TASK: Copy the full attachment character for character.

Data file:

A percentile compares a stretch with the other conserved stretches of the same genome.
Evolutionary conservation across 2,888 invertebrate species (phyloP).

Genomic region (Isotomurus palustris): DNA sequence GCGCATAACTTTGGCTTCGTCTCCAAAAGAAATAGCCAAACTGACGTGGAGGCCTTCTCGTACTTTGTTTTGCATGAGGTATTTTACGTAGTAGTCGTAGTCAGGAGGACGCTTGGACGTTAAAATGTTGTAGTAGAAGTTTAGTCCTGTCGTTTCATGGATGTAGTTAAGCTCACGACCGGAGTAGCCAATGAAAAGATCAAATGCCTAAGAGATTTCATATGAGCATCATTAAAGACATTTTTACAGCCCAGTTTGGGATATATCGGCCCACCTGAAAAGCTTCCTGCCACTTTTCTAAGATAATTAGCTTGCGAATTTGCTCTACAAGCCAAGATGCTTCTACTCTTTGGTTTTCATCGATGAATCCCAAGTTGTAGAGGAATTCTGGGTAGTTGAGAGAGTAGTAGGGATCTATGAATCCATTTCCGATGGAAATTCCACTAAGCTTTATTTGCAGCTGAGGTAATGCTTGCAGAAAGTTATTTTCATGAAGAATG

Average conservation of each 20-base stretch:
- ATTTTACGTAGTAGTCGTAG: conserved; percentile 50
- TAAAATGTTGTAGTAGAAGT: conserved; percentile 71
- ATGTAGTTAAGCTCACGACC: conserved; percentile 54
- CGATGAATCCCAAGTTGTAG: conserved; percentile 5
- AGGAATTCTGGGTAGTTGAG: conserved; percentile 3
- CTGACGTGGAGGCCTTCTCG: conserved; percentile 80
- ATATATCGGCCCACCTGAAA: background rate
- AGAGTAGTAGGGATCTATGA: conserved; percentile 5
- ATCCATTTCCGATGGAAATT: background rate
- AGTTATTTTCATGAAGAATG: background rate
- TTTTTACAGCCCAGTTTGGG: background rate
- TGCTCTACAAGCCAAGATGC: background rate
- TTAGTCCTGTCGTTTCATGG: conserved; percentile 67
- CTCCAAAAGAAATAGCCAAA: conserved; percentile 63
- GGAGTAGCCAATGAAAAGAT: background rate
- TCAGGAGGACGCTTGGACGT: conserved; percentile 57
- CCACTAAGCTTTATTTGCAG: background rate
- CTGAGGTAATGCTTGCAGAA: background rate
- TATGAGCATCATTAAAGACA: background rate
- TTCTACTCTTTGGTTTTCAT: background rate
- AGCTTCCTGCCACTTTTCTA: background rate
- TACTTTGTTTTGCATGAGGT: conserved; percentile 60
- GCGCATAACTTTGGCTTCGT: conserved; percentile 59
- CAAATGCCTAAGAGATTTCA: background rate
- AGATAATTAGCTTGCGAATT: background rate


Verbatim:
A percentile compares a stretch with the other conserved stretches of the same genome.
Evolutionary conservation across 2,888 invertebrate species (phyloP).

Genomic region (Isotomurus palustris): DNA sequence GCGCATAACTTTGGCTTCGTCTCCAAAAGAAATAGCCAAACTGACGTGGAGGCCTTCTCGTACTTTGTTTTGCATGAGGTATTTTACGTAGTAGTCGTAGTCAGGAGGACGCTTGGACGTTAAAATGTTGTAGTAGAAGTTTAGTCCTGTCGTTTCATGGATGTAGTTAAGCTCACGACCGGAGTAGCCAATGAAAAGATCAAATGCCTAAGAGATTTCATATGAGCATCATTAAAGACATTTTTACAGCCCAGTTTGGGATATATCGGCCCACCTGAAAAGCTTCCTGCCACTTTTCTAAGATAATTAGCTTGCGAATTTGCTCTACAAGCCAAGATGCTTCTACTCTTTGGTTTTCATCGATGAATCCCAAGTTGTAGAGGAATTCTGGGTAGTTGAGAGAGTAGTAGGGATCTATGAATCCATTTCCGATGGAAATTCCACTAAGCTTTATTTGCAGCTGAGGTAATGCTTGCAGAAAGTTATTTTCATGAAGAATG

Average conservation of each 20-base stretch:
- ATTTTACGTAGTAGTCGTAG: conserved; percentile 50
- TAAAATGTTGTAGTAGAAGT: conserved; percentile 71
- ATGTAGTTAAGCTCACGACC: conserved; percentile 54
- CGATGAATCCCAAGTTGTAG: conserved; percentile 5
- AGGAATTCTGGGTAGTTGAG: conserved; percentile 3
- CTGACGTGGAGGCCTTCTCG: conserved; percentile 80
- ATATATCGGCCCACCTGAAA: background rate
- AGAGTAGTAGGGATCTATGA: conserved; percentile 5
- ATCCATTTCCGATGGAAATT: background rate
- AGTTATTTTCATGAAGAATG: background rate
- TTTTTACAGCCCAGTTTGGG: background rate
- TGCTCTACAAGCCAAGATGC: background rate
- TTAGTCCTGTCGTTTCATGG: conserved; percentile 67
- CTCCAAAAGAAATAGCCAAA: conserved; percentile 63
- GGAGTAGCCAATGAAAAGAT: background rate
- TCAGGAGGACGCTTGGACGT: conserved; percentile 57
- CCACTAAGCTTTATTTGCAG: background rate
- CTGAGGTAATGCTTGCAGAA: background rate
- TATGAGCATCATTAAAGACA: background rate
- TTCTACTCTTTGGTTTTCAT: background rate
- AGCTTCCTGCCACTTTTCTA: background rate
- TACTTTGTTTTGCATGAGGT: conserved; percentile 60
- GCGCATAACTTTGGCTTCGT: conserved; percentile 59
- CAAATGCCTAAGAGATTTCA: background rate
- AGATAATTAGCTTGCGAATT: background rate